Demystifying Machine Learning: An Overview for Beginners

Demystifying Machine Learning: An Overview for Beginners
Image by faithiecannoise/ Canva

I've been researching and focusing on machine learning (ML) lately. Work has requested advanced analytics projects from me. I have mixed feelings about this request and oscillate between anxiety and excitement. Physiologically they generate the same reactions, but anxiety is associated with a negative experience and excitement with a positive experience.

I'm anxious about this request because I have little experience, and I think I still have a lot of gaps in my knowledge. I'm scared that I might fail. As much as I try to bash the belief into my head that there is no such thing as failure, there are only results (quote by Tony Robbins), I find it challenging not to think like that.

I feel excited about this challenging request because it is a great opportunity to push myself out of my comfort zone and learn new things. I know from experience that this sense of growth and development is highly motivating and fulfilling, and throughout the process, I'll probably get good doses of dopamine hits😁. For those who don't know, dopamine is a neurochemical in our brain. It is associated with pleasure and reward and can create a feeling of excitement and anticipation as we work towards overcoming challenges.

Enough about my feelings. I'll park that aside and share what I know about machine learning. Just to clarify, advanced analytics does not necessarily need to include machine learning. As I mentioned in my blog: What Are the Different Types of Analytics?, advanced analytics is an umbrella term used to describe analytics that uses sophisticated technology and methodology like advanced statistics.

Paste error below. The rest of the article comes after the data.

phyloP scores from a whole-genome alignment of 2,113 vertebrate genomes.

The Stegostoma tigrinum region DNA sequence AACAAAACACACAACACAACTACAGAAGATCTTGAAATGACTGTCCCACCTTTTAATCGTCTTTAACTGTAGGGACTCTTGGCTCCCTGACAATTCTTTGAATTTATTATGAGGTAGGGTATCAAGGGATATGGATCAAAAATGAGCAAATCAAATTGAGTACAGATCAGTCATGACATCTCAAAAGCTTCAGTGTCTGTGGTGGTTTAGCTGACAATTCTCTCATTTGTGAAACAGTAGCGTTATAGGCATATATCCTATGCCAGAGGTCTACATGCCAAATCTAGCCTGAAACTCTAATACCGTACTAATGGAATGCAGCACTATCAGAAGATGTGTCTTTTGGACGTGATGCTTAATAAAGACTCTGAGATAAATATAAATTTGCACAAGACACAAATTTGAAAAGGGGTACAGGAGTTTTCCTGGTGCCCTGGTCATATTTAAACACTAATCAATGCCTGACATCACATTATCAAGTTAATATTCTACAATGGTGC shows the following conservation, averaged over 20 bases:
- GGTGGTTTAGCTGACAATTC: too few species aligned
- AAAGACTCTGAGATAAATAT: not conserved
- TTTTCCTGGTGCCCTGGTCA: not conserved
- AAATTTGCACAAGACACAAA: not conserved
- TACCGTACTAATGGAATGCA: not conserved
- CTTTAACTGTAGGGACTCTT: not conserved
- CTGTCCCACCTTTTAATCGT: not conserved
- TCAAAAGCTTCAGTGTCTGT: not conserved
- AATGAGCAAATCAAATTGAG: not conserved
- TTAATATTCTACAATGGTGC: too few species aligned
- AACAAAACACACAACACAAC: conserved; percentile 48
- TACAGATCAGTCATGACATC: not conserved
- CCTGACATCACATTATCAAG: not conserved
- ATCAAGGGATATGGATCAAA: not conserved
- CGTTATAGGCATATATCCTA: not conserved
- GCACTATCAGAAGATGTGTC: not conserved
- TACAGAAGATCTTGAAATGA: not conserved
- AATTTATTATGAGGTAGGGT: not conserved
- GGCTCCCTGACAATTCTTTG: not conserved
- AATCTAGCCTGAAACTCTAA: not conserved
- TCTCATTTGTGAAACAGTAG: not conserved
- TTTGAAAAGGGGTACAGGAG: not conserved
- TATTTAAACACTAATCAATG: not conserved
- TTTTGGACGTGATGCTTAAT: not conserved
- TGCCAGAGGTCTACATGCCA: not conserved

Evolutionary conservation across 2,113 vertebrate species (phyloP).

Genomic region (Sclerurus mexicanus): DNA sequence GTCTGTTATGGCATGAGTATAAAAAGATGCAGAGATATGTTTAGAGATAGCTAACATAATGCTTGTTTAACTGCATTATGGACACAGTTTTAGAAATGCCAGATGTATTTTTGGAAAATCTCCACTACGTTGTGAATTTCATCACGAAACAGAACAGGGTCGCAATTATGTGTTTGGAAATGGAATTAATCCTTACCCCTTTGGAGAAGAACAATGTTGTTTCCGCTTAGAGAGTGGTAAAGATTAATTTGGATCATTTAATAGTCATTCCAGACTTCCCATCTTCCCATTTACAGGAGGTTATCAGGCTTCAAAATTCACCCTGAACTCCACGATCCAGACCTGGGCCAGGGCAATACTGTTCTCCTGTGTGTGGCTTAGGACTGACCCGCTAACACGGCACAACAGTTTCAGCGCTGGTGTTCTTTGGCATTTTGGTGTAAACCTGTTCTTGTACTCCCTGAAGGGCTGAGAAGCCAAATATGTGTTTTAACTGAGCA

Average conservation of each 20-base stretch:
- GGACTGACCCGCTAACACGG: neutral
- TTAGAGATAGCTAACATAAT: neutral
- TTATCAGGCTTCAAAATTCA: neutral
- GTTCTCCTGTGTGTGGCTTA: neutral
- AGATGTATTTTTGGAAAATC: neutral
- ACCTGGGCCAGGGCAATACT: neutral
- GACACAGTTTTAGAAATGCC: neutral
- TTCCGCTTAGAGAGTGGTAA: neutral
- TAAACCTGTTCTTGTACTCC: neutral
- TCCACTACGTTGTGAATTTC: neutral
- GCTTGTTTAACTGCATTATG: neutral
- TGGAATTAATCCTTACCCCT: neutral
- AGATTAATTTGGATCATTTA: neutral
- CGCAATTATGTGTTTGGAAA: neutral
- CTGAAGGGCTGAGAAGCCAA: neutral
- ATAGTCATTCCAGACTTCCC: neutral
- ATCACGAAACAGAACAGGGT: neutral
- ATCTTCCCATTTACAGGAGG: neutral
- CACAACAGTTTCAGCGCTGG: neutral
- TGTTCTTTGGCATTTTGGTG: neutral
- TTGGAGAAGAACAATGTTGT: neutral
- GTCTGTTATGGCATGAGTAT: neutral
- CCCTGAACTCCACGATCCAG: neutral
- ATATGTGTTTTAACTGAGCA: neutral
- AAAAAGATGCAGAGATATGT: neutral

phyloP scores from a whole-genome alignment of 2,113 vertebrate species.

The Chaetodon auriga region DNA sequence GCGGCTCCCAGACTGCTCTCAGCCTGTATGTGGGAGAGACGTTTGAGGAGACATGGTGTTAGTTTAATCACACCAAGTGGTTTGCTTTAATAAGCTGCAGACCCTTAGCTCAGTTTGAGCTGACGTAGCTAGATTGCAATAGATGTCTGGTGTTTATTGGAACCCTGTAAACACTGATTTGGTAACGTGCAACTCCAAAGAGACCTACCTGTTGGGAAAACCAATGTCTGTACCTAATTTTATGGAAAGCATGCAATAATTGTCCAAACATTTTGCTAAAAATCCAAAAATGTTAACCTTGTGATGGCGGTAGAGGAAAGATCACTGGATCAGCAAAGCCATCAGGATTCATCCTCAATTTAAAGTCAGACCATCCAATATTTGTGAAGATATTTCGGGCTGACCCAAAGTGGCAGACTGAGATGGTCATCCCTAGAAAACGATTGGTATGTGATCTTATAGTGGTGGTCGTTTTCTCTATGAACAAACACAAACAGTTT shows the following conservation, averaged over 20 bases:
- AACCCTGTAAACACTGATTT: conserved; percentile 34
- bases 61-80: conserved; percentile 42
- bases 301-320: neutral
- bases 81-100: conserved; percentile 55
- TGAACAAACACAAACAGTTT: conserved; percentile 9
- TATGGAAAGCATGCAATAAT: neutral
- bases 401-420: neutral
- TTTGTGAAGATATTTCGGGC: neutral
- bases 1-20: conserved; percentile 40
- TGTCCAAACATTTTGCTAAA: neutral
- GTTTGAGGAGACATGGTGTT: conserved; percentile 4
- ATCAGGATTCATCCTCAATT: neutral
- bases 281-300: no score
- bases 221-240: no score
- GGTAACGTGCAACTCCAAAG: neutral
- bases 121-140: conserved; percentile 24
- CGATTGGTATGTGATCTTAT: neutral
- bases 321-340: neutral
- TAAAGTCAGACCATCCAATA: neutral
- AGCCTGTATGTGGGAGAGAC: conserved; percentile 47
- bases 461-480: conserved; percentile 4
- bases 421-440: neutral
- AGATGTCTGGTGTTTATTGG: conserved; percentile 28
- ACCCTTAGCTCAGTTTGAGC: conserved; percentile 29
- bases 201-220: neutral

I want to use machine learning for my first project because it's an area I'm interested in. I'll be collaborating with a data scientist, which I'm looking forward to.

Now to what we will cover in this blog:

  • What is Machine Learning?
  • How does Machine Learning Work?
  • What are Some Real-world Applications of Machine Learning?
  • What are Some Limitations of Machine Learning?

What is Machine Learning?

Many people think machine learning is a futuristic technology that involves machines becoming more intelligent than humans and eventually taking over the world. I can understand why. It's something we see time and time again in science fiction and popular media.

But did you know that the idea of machine learning has been around for several decades, with some of the earliest research dating back to the 1950s.

So what is machine learning exactly? Machine learning is a branch of artificial intelligence (AI) that involves training algorithms to make decisions or predictions based on data. It is based on the idea of training machines to learn from data and make predictions or decisions based on that learning.

I'll take this opportunity to elaborate on AI. I've come across many people confused by the terms Machine Learning and AI. AI is a broad field that encompasses any technique or algorithm that allows machines to mimic or replicate human-like intelligence, such as the ability to reason, perceive, understand natural language, and even make decisions.

How does Machine Learning Work?

Machine learning works by training computer systems to learn from data and use that knowledge to make predictions or take actions in-real world applications. The basic steps in machine learning are data collection, data preparation, selecting an appropriate machine learning model, training, testing, and deploying the model.

  1. Data collection: the first step in machine learning is to collect a large and diverse dataset representing the problem to solve. This can be collected from various sources such as the internet, surveys, databases etc.
  2. Data preparation: once the data is collected, it must be preprocessed and cleaned to remove any irrelevant or noisy data, and to transform it into a format that the machine learning algorithm can use.
  3. Select model: select an appropriate machine learning model to use for training. There are many types of machine learning models, each with its own strengths and weakness, and the choice of model will depend on the problem being solved and the nature of the data. A commonly used model is linear regression, which models the relationship between input and output variables.